As stated in this question (How Big is Hagrid?); descriptions of the size of Hagrid change throughout the books-

"He was almost twice as tall as a normal man and at least five times as wide." Harry Potter and the Philosopher's Stone - Chapter 1

And then in later books:

"About twice as tall as a normal man, and at least three times as broad" Harry Potter and the Goblet of Fire - Chapter 12

Did descriptions of Hagrid's size change due to how Harry perceived him?

Was it due to the portrayal of Hagrid in the films? Even so, Hagrid only appears to be taller than average in the films, not wider.

  • 2
    Ghostship's comment answers it very well: He went on a diet.
    – ibid
    Apr 13, 2016 at 19:29
  • 7
    Because JK Rowling can't do maths.
    – Rand al'Thor
    Apr 13, 2016 at 19:30
  • @Randal'Thor Oh, I dunno, she/Dumbledore did a good job at sneakily recalculating that Griffindor win in The Philosopher's Stone
    – Mikasa
    Apr 13, 2016 at 19:34
  • 1
    Or maybe it's because it was coming from Harry's perspective? He has grown over the years, and he's been using his own proportions to measure hagrid, and over time he's gotten bigger but Hagrid has stayed the same.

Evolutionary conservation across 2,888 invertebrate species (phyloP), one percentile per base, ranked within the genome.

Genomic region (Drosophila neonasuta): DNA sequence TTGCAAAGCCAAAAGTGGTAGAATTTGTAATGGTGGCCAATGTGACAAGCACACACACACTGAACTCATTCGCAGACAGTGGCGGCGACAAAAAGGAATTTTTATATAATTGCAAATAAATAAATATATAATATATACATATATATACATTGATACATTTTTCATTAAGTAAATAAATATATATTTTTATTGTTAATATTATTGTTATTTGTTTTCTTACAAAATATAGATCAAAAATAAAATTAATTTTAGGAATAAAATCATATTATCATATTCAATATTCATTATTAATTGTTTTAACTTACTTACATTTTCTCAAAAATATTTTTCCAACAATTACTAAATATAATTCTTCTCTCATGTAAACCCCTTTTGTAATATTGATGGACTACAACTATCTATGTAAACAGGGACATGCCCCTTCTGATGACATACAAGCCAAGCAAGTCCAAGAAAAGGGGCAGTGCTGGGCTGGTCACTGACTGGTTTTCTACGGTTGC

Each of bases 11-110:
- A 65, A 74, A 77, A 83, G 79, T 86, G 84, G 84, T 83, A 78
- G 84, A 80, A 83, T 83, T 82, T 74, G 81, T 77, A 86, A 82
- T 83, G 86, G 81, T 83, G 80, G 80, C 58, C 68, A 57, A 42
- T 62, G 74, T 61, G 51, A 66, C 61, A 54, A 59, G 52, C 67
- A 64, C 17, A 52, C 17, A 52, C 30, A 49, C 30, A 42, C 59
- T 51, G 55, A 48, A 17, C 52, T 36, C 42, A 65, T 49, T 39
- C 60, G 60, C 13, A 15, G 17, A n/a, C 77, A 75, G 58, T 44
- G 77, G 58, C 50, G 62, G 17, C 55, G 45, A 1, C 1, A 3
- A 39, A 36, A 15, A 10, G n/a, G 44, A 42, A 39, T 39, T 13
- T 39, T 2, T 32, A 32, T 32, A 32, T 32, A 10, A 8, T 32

– CBredlow
    Apr 13, 2016 at 19:44
  • @CBredlow yeah, I realised I was kinda answering my own question when I asked that, and this probably counts as something with no canonical answer... Should I close question?
    – Mikasa
    Apr 13, 2016 at 20:01

1 Answer 1


First, there isn't really a contradiction

Hagrid is indeed both "at least five times as broad as a normal man" and "at least three times as broad as a normal man," not to mention "at least as broad as a normal man." These merely specify a lower limit on his size, and the highest lower limit encompasses all the others (from a highly pedantic perspective).

It may be a matter of perception

Hagrid may have seemed broader when Harry first saw him (credit to CBredlow).

It might be mere exaggeration

If Hagrid's size is being exaggerated in any case, it doesn't particularly matter by how much.

Rowling may mean something different by "broad" than by "wide"

Maybe "broad" refers to the diameter, and "wide" refers to his girth (which would be about 3 times his diameter). Twice three is approximately equal to five.

He may have lost (significant) weight

(Credit to ibid)

  • 1
    So many innuendo's right now... but well-answered, thanks :)
    – Mikasa
    Apr 13, 2016 at 20:10
  • 1
    You left out the ever popular diet theory.
    – ibid
    Apr 13, 2016 at 20:14
  • 1
    alot of times broad is in regards to shoulders, while wide is waist/wholebody. in other fantasy at least.
    – Himarm
    Apr 13, 2016 at 20:51

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